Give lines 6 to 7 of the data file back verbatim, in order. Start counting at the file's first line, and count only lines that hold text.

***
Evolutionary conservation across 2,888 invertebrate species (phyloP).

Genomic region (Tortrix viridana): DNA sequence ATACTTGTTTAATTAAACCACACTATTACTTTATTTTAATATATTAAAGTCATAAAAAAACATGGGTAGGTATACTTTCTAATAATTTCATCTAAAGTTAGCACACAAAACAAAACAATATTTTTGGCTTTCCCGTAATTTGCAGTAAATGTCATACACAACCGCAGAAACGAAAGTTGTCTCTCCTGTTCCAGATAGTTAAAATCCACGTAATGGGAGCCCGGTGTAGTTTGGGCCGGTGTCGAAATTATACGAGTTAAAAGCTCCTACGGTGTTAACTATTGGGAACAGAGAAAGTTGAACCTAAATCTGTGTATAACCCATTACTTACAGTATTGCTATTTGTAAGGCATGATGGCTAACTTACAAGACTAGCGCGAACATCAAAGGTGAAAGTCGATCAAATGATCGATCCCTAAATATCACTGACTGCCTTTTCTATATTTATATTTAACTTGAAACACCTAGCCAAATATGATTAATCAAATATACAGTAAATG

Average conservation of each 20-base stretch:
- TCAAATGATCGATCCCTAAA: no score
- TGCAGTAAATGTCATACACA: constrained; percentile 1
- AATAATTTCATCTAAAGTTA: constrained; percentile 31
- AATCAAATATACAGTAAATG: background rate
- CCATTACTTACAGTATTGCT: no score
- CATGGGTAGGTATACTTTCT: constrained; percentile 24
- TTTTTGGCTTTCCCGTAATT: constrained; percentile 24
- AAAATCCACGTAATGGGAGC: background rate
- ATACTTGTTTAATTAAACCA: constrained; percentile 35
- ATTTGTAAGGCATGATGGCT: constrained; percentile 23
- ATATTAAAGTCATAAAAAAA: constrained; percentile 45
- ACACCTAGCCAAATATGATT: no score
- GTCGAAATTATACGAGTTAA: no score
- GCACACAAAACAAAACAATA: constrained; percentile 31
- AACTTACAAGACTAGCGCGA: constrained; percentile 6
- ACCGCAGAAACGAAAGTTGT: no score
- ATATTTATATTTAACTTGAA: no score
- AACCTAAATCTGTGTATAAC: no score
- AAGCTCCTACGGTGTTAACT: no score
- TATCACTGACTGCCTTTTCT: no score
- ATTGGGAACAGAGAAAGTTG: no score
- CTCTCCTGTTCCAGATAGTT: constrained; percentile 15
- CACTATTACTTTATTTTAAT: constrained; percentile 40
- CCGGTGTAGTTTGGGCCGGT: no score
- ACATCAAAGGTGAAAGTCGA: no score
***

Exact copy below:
- AATAATTTCATCTAAAGTTA: constrained; percentile 31
- AATCAAATATACAGTAAATG: background rate